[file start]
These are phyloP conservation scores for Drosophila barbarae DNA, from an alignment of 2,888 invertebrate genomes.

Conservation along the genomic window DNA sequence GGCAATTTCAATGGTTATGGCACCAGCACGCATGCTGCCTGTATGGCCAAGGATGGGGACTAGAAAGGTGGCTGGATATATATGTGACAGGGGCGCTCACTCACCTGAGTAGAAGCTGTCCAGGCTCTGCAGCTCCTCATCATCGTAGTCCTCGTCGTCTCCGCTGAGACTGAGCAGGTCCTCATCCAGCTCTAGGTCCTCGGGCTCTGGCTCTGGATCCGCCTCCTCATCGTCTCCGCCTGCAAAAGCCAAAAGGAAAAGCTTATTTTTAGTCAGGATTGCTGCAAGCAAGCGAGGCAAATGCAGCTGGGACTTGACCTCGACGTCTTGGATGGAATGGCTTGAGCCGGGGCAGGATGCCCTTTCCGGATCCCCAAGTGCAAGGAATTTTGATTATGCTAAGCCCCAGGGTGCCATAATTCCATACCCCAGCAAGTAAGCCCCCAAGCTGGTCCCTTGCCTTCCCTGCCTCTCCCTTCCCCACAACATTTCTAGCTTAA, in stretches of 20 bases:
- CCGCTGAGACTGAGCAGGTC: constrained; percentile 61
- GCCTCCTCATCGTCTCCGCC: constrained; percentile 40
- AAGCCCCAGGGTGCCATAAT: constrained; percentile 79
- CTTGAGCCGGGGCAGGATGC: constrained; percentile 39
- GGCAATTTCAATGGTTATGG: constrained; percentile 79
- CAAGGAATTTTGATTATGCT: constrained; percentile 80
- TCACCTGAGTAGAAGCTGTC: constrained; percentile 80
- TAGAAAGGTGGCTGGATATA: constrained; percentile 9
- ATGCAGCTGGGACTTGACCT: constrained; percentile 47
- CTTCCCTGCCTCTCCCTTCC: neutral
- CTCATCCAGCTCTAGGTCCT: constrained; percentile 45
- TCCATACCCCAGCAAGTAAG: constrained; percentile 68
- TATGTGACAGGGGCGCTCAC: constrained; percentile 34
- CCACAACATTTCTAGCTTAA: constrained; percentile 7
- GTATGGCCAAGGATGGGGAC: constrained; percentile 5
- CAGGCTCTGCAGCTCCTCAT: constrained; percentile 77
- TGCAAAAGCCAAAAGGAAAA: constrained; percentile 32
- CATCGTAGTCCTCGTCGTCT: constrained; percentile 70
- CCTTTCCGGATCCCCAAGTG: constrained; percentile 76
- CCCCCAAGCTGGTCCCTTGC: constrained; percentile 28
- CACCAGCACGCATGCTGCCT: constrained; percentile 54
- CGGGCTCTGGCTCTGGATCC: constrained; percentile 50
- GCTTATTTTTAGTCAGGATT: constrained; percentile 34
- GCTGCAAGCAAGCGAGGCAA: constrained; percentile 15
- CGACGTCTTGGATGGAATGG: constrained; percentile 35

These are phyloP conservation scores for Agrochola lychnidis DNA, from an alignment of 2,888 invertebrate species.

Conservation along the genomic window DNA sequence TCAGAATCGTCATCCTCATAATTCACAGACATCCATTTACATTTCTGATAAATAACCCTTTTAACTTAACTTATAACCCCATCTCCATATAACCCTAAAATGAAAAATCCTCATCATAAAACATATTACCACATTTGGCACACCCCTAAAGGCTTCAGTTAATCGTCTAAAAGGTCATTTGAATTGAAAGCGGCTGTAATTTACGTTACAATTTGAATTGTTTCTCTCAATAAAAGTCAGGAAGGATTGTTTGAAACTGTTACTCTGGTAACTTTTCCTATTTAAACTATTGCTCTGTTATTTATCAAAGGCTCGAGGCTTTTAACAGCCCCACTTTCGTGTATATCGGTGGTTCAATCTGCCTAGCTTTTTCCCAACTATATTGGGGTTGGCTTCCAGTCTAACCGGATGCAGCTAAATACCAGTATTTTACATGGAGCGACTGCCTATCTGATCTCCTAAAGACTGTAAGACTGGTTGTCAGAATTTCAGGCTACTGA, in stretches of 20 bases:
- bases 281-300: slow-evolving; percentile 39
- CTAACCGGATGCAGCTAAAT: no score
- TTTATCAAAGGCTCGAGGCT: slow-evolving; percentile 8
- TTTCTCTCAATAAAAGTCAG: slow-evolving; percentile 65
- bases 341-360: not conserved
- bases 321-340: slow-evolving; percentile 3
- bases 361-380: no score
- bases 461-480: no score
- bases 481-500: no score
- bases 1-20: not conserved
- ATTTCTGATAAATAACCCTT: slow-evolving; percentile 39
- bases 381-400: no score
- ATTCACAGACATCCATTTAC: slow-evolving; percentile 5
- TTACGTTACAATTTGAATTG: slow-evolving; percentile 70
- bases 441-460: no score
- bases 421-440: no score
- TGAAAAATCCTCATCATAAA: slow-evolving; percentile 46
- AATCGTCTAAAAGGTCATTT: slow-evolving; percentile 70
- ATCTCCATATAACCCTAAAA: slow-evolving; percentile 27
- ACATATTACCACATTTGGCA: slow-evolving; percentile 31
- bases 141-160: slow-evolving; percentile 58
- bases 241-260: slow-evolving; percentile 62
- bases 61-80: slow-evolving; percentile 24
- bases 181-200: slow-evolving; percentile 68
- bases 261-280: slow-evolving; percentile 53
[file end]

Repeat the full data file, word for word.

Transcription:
These are phyloP conservation scores for Drosophila barbarae DNA, from an alignment of 2,888 invertebrate genomes.

Conservation along the genomic window DNA sequence GGCAATTTCAATGGTTATGGCACCAGCACGCATGCTGCCTGTATGGCCAAGGATGGGGACTAGAAAGGTGGCTGGATATATATGTGACAGGGGCGCTCACTCACCTGAGTAGAAGCTGTCCAGGCTCTGCAGCTCCTCATCATCGTAGTCCTCGTCGTCTCCGCTGAGACTGAGCAGGTCCTCATCCAGCTCTAGGTCCTCGGGCTCTGGCTCTGGATCCGCCTCCTCATCGTCTCCGCCTGCAAAAGCCAAAAGGAAAAGCTTATTTTTAGTCAGGATTGCTGCAAGCAAGCGAGGCAAATGCAGCTGGGACTTGACCTCGACGTCTTGGATGGAATGGCTTGAGCCGGGGCAGGATGCCCTTTCCGGATCCCCAAGTGCAAGGAATTTTGATTATGCTAAGCCCCAGGGTGCCATAATTCCATACCCCAGCAAGTAAGCCCCCAAGCTGGTCCCTTGCCTTCCCTGCCTCTCCCTTCCCCACAACATTTCTAGCTTAA, in stretches of 20 bases:
- CCGCTGAGACTGAGCAGGTC: constrained; percentile 61
- GCCTCCTCATCGTCTCCGCC: constrained; percentile 40
- AAGCCCCAGGGTGCCATAAT: constrained; percentile 79
- CTTGAGCCGGGGCAGGATGC: constrained; percentile 39
- GGCAATTTCAATGGTTATGG: constrained; percentile 79
- CAAGGAATTTTGATTATGCT: constrained; percentile 80
- TCACCTGAGTAGAAGCTGTC: constrained; percentile 80
- TAGAAAGGTGGCTGGATATA: constrained; percentile 9
- ATGCAGCTGGGACTTGACCT: constrained; percentile 47
- CTTCCCTGCCTCTCCCTTCC: neutral
- CTCATCCAGCTCTAGGTCCT: constrained; percentile 45
- TCCATACCCCAGCAAGTAAG: constrained; percentile 68
- TATGTGACAGGGGCGCTCAC: constrained; percentile 34
- CCACAACATTTCTAGCTTAA: constrained; percentile 7
- GTATGGCCAAGGATGGGGAC: constrained; percentile 5
- CAGGCTCTGCAGCTCCTCAT: constrained; percentile 77
- TGCAAAAGCCAAAAGGAAAA: constrained; percentile 32
- CATCGTAGTCCTCGTCGTCT: constrained; percentile 70
- CCTTTCCGGATCCCCAAGTG: constrained; percentile 76
- CCCCCAAGCTGGTCCCTTGC: constrained; percentile 28
- CACCAGCACGCATGCTGCCT: constrained; percentile 54
- CGGGCTCTGGCTCTGGATCC: constrained; percentile 50
- GCTTATTTTTAGTCAGGATT: constrained; percentile 34
- GCTGCAAGCAAGCGAGGCAA: constrained; percentile 15
- CGACGTCTTGGATGGAATGG: constrained; percentile 35

These are phyloP conservation scores for Agrochola lychnidis DNA, from an alignment of 2,888 invertebrate species.

Conservation along the genomic window DNA sequence TCAGAATCGTCATCCTCATAATTCACAGACATCCATTTACATTTCTGATAAATAACCCTTTTAACTTAACTTATAACCCCATCTCCATATAACCCTAAAATGAAAAATCCTCATCATAAAACATATTACCACATTTGGCACACCCCTAAAGGCTTCAGTTAATCGTCTAAAAGGTCATTTGAATTGAAAGCGGCTGTAATTTACGTTACAATTTGAATTGTTTCTCTCAATAAAAGTCAGGAAGGATTGTTTGAAACTGTTACTCTGGTAACTTTTCCTATTTAAACTATTGCTCTGTTATTTATCAAAGGCTCGAGGCTTTTAACAGCCCCACTTTCGTGTATATCGGTGGTTCAATCTGCCTAGCTTTTTCCCAACTATATTGGGGTTGGCTTCCAGTCTAACCGGATGCAGCTAAATACCAGTATTTTACATGGAGCGACTGCCTATCTGATCTCCTAAAGACTGTAAGACTGGTTGTCAGAATTTCAGGCTACTGA, in stretches of 20 bases:
- bases 281-300: slow-evolving; percentile 39
- CTAACCGGATGCAGCTAAAT: no score
- TTTATCAAAGGCTCGAGGCT: slow-evolving; percentile 8
- TTTCTCTCAATAAAAGTCAG: slow-evolving; percentile 65
- bases 341-360: not conserved
- bases 321-340: slow-evolving; percentile 3
- bases 361-380: no score
- bases 461-480: no score
- bases 481-500: no score
- bases 1-20: not conserved
- ATTTCTGATAAATAACCCTT: slow-evolving; percentile 39
- bases 381-400: no score
- ATTCACAGACATCCATTTAC: slow-evolving; percentile 5
- TTACGTTACAATTTGAATTG: slow-evolving; percentile 70
- bases 441-460: no score
- bases 421-440: no score
- TGAAAAATCCTCATCATAAA: slow-evolving; percentile 46
- AATCGTCTAAAAGGTCATTT: slow-evolving; percentile 70
- ATCTCCATATAACCCTAAAA: slow-evolving; percentile 27
- ACATATTACCACATTTGGCA: slow-evolving; percentile 31
- bases 141-160: slow-evolving; percentile 58
- bases 241-260: slow-evolving; percentile 62
- bases 61-80: slow-evolving; percentile 24
- bases 181-200: slow-evolving; percentile 68
- bases 261-280: slow-evolving; percentile 53